Photo courtesy Glen Cote
Playing the global combined Axis & Allies 1940 is definitely the absolute ultimate Axis & Allies experience. We played at Arkham Asylum in Norwich, Conn. While people drifted in and out, at least seven different people got to play at least part of the game.
Everyone had a fantastic time. most of the players were new, but everyone enjoyed themselves, the game got a lot of attention and we had a lot of people express an interest in taking part next time -- which we've already tentatively scheduled for Oct. 2 & 3rd. Yes, TWO days, because it's obvious this is a Looong game. We almost finished 4 turns. (All that was left was the U.S., who probably was going to have rebuilding turn due to a disaster I'll mention below, China, which had a single piece left (the Flying Tiger) and France (two pieces left, one infatry in Africa and a destroyer far from the action.
Like many A&A games featuring mostly inexperienced players there was all sorts of craziness. The Germans were able to grab Britain after decimating the British fleet, although the blundered a bit by leaving Berlin open for a sneak Russian seaborne invasion. Still, the Russian definitely weren't going to keep Berlin (although they were getting quite an infusion of IPCs). The Allies however, were not going to get London back anytime soon, as the Italian (!) navy and air force finished off the rest of the British Atlantic Navy, massacring an American convoy they were protecting. Five US transports and 10 ground units were lost.
Meanwhile, in the Pacific things were going less well for the Japanese, who were a little behind schedule on grabbing territory. On the other hand, all the navies had taken heavy losses so things were not poised to change quickly. The one bright spot for the allies was in China, where the Japanese were thin on the ground and a large British/Anzac army was starting a counteroffensive.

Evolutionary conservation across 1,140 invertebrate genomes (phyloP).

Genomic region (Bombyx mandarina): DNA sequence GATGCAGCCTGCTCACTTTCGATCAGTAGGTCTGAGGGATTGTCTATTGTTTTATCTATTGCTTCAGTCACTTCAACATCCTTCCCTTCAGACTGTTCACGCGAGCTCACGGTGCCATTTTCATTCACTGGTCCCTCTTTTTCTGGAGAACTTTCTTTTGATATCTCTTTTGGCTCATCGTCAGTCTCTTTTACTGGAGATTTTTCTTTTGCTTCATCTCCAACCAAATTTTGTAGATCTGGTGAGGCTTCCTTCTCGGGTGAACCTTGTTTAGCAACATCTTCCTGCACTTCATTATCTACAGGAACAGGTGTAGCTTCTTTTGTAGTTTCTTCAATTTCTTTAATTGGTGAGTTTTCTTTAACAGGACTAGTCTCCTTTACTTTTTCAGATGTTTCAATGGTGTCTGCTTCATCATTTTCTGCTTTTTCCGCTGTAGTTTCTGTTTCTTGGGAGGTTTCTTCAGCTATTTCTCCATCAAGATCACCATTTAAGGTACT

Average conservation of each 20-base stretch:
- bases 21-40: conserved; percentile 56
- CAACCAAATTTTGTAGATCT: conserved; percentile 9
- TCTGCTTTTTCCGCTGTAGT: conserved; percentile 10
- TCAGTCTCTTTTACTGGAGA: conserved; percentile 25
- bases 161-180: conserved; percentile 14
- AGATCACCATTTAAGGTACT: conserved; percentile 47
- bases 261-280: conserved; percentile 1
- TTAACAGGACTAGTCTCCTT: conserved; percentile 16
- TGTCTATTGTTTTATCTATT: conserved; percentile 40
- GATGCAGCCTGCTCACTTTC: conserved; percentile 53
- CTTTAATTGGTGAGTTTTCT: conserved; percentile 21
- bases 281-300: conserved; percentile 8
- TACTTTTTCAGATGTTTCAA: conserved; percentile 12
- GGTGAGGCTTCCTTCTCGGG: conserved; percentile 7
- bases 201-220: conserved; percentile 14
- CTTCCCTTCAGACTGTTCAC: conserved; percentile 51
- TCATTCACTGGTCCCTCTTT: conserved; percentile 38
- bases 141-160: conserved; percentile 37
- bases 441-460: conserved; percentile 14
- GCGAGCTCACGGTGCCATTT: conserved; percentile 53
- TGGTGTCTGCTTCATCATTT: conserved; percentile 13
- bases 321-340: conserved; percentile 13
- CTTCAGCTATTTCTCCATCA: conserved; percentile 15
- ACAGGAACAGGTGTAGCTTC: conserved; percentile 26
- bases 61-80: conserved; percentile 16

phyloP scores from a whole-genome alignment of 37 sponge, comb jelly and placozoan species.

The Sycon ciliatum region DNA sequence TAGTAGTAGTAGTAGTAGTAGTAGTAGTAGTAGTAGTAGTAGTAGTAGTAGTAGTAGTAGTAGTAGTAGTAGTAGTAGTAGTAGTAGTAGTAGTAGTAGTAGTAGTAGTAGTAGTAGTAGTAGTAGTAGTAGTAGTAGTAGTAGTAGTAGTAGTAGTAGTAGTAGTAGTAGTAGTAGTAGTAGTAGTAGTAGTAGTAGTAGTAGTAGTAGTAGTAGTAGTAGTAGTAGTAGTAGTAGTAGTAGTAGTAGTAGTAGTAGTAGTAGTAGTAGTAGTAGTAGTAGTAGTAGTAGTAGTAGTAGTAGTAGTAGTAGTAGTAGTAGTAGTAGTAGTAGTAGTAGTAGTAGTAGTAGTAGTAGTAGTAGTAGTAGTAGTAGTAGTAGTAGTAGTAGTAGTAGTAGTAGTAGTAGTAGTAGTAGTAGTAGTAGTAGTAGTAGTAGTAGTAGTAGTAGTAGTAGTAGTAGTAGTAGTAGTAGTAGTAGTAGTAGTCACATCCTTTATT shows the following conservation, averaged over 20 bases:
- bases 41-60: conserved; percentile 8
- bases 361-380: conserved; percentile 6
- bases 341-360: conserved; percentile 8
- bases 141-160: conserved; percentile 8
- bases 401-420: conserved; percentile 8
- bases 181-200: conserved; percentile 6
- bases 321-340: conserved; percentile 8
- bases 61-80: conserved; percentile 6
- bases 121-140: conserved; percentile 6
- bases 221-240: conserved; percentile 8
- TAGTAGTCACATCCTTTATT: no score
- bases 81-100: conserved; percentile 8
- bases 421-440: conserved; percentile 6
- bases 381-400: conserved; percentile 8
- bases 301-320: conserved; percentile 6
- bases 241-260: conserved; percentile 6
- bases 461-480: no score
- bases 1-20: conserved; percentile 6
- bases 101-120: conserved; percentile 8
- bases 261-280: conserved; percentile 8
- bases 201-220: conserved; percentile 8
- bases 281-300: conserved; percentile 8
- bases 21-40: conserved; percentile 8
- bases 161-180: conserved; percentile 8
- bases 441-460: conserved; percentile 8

Overall I think the Axis had a slight edge when we finished. The U.S. had been knocked back on their heels, the British and French capitals were captured and the Chinese were dciemated. Only the Anzacs were basically untouched, but there aren't many of them. The biggest question would have been how well the Russians would be able to exploit their windfall -- they had 145 IPC to spend!
For the Axis, Italy was in excellent shape, while the Germans were ready to face the Russians and take Berlin back. Meanwhile the Japanese were facing a challenge holding onto China, but were not in too bad shape for the short term in ocean areas, although the long-term outlook was questionable.
Overall the grander scale of the 1940 game seem to upset some tried and true A&A strategies and the tactical game is more intricate because of the addtional units (mech infantry, tac bombers) and the additional spaces. Everyone agreed that the strategic situation is fascinating.
I expect the next game will play quite differently. For one thing, the coup de main that took London and Berlin won't be easily repeated a gainst more experienced players.
Overall it was a great time and hopefully next time we'll be able to make greater progress. I think the Axis were ahead, but it's my opinion that you can't really judge an A&A game based on the first couple of turns because the Allies have great recuperative powers. In this game the Next Soviet build was going to be 145 and the next US build was going to be almost 90, so depending on how wisely they built the story for turns 5 or 6 might be quite different.